Over the years, we have built up expertise in the field of enterprise search and have identified recurring patterns over the course of various projects. In order to share our best practices with companies implementing enterprise search, we have written this blog article. Our learnings are mostly from onboarding with SMEs and can of course vary per company/industry. While our best practices are not universal, they are a good guide to what things to consider. This blog post is a continuation of this article on how to implement enterprise search from a technical perspective.

Phases of user onboarding

The introduction of an enterprise can also be divided into different phases from a user perspective. We proceed according to the following scheme with our customers:

  • Key User Workshop
  • Onboarding
  • First experiences
  • Establishment


In addition to the different phases, there are various stakeholders that need to be considered:

In addition, we usually have the following groups of people in our enterprise search implementations:

  • IT administrators: Responsible for the technical set-up and integration into existing systems.
  • Project managers: Responsible for all organisational aspects, are the first point of contact for questions regarding amberSearch, especially in the beginning.
  • Multipliers: Managers and digital affine persons who act as opinion leaders and enable the rest of the team to get the most out of amberSearch.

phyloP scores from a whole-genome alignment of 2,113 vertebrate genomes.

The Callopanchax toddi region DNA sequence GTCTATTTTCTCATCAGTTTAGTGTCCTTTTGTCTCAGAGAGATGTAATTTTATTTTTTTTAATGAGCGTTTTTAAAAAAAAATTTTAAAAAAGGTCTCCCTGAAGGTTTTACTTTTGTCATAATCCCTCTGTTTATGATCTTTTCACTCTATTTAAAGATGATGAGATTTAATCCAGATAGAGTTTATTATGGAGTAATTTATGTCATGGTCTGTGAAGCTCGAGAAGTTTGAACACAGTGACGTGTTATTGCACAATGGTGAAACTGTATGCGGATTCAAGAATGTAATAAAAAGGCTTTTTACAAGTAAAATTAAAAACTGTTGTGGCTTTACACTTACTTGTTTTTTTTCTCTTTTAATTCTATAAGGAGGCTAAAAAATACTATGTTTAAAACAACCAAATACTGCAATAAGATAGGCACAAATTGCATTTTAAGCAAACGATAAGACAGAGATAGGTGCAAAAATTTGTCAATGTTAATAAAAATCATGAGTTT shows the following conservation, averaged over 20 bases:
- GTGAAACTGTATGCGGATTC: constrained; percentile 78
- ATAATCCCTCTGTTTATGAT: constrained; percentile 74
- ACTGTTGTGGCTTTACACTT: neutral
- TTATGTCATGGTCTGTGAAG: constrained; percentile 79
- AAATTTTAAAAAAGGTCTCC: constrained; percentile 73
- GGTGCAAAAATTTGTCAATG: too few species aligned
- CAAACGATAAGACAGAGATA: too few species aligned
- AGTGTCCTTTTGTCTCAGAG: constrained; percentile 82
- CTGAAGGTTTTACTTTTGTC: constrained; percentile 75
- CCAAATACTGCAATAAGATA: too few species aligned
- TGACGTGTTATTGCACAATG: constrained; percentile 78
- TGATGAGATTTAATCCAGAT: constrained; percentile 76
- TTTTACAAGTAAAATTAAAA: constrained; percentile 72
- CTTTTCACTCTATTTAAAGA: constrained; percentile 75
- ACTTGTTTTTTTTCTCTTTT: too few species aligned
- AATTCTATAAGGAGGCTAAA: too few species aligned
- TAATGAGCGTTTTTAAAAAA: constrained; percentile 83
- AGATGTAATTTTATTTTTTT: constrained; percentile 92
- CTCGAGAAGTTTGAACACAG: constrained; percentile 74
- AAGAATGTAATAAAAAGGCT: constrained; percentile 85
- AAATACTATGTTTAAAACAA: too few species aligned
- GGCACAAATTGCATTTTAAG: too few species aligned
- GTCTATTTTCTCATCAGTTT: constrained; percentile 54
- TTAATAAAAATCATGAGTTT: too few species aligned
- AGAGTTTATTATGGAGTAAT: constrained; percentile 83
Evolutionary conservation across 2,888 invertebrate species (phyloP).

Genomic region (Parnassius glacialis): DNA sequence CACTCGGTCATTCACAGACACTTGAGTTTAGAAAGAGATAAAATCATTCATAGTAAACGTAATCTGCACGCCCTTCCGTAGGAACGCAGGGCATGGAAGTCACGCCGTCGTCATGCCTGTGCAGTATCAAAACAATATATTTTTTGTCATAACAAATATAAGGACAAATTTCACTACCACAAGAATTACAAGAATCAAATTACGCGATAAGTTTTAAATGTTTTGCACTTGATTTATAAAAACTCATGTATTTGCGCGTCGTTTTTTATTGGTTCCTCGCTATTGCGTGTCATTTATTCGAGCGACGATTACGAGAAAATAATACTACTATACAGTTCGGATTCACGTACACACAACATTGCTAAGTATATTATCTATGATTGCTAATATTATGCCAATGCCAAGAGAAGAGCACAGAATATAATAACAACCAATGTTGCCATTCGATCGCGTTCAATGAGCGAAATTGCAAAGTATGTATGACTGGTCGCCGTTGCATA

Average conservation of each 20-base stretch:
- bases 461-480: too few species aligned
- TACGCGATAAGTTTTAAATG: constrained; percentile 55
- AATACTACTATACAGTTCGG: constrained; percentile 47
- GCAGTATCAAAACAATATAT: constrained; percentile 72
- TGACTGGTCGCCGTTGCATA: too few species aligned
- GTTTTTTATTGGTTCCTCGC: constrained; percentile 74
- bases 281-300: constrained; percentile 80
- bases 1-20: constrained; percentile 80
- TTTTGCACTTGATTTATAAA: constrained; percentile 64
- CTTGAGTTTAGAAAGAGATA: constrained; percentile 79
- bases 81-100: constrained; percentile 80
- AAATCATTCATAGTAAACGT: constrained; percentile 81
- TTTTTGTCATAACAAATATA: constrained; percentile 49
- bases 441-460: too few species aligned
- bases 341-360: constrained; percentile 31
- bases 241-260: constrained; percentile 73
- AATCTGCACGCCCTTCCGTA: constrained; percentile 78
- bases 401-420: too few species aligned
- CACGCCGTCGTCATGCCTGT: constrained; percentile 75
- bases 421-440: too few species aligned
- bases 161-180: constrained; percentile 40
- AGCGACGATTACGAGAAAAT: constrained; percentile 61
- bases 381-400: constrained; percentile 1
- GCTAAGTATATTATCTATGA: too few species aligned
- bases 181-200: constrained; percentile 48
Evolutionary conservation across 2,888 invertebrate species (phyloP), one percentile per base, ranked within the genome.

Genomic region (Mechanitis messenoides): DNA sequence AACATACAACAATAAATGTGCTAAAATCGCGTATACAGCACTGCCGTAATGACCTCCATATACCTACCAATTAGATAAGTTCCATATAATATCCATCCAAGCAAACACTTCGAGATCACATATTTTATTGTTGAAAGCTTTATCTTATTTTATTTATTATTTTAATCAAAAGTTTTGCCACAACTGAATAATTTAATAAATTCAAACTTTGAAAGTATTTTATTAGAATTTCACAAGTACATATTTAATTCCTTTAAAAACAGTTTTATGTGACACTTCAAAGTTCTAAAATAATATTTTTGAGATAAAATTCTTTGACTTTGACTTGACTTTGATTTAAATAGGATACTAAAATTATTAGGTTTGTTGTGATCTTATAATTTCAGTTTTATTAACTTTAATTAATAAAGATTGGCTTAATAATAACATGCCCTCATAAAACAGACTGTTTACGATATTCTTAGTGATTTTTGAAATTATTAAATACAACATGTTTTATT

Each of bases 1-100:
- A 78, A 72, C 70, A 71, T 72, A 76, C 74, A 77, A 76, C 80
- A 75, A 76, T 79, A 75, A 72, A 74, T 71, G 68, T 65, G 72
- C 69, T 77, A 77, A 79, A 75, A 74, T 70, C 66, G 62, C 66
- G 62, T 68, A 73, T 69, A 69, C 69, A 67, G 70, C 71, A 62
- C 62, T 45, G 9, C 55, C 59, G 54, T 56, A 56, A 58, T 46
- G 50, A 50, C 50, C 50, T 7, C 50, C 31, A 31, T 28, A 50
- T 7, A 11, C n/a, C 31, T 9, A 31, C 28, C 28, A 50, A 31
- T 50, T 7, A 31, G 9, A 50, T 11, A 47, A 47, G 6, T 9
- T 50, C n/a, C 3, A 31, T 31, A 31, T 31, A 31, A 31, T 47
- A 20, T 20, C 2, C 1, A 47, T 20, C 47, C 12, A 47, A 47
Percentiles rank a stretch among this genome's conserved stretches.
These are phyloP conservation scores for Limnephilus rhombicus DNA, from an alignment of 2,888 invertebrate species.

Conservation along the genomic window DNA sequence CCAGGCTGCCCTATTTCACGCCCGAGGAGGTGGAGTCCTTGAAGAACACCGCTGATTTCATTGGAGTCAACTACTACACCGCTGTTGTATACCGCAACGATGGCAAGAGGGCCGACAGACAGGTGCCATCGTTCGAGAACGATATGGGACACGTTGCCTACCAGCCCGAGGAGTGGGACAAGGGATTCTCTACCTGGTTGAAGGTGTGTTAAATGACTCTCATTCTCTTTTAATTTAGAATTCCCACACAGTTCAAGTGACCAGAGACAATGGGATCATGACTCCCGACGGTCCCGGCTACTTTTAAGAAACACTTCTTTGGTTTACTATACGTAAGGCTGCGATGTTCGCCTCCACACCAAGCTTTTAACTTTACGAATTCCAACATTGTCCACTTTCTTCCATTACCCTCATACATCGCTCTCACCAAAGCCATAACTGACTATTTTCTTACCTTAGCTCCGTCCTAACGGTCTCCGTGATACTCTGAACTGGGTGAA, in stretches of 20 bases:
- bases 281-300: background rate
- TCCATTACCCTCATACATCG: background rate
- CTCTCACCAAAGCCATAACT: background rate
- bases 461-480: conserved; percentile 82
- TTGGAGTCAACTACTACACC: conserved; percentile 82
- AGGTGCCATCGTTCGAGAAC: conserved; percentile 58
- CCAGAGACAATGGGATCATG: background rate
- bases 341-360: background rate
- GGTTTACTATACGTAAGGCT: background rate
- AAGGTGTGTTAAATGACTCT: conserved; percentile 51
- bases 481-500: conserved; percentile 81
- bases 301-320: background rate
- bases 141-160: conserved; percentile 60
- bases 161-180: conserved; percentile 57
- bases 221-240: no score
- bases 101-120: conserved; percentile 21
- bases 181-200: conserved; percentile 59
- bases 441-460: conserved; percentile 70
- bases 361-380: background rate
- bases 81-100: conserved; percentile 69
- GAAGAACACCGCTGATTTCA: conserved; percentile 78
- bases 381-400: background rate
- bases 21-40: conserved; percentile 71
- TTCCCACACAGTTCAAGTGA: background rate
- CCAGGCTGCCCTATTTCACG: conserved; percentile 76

• Power users: Colleagues who use amberSearch a lot in their daily work and thus know all facets of the software and mutate into internal experts.
  • Normal users: Users who use the software to an average extent in their daily work.

Phase 3.1: Key User Workshop & Indexing

The first phase of onboarding for key users actually begins in Phase 2: Indexing & Key User Workshop (see blog article for more information). The key users are allowed onto the system for initial tests and first feedback can be collected.

Phase 3.2: Onboarding

In general, we recommend to let users access the software step by step in order to be able to make appropriate learnings and to be able to refine if necessary.

In onboarding (30 minutes online) itself, we briefly explain to our users or the multipliers how amberSearch works and allow them to test amberSearch once and ask questions. Afterwards, all employees receive an onboarding email with the most important information and further instructions. In this phase it is important that the employees consciously get to grips with the software and understand the “search logic” of the software. This includes in particular:

  • Making software visible in one’s own everyday work and IT set-up
  • Build understanding of the different functions
  • Sharpening the search and applying filtering options.

This will be easier for some people than others. It is important that there are exchange opportunities in which experiences and learnings are made visible.

It has also proven beneficial to set up a regular jour fixe between the project manager and amberSearch’s customer support in the first few weeks so that any queries or customer-specific problems can be resolved directly.

Tip: After onboarding, make a team channel available for questions about amberSearch. In addition, have colleagues report on their success stories in jour fixes in smaller teams in order to arouse further interest among initially sceptical users. This is especially the task of the multipliers.

Phase 3.3: First experiences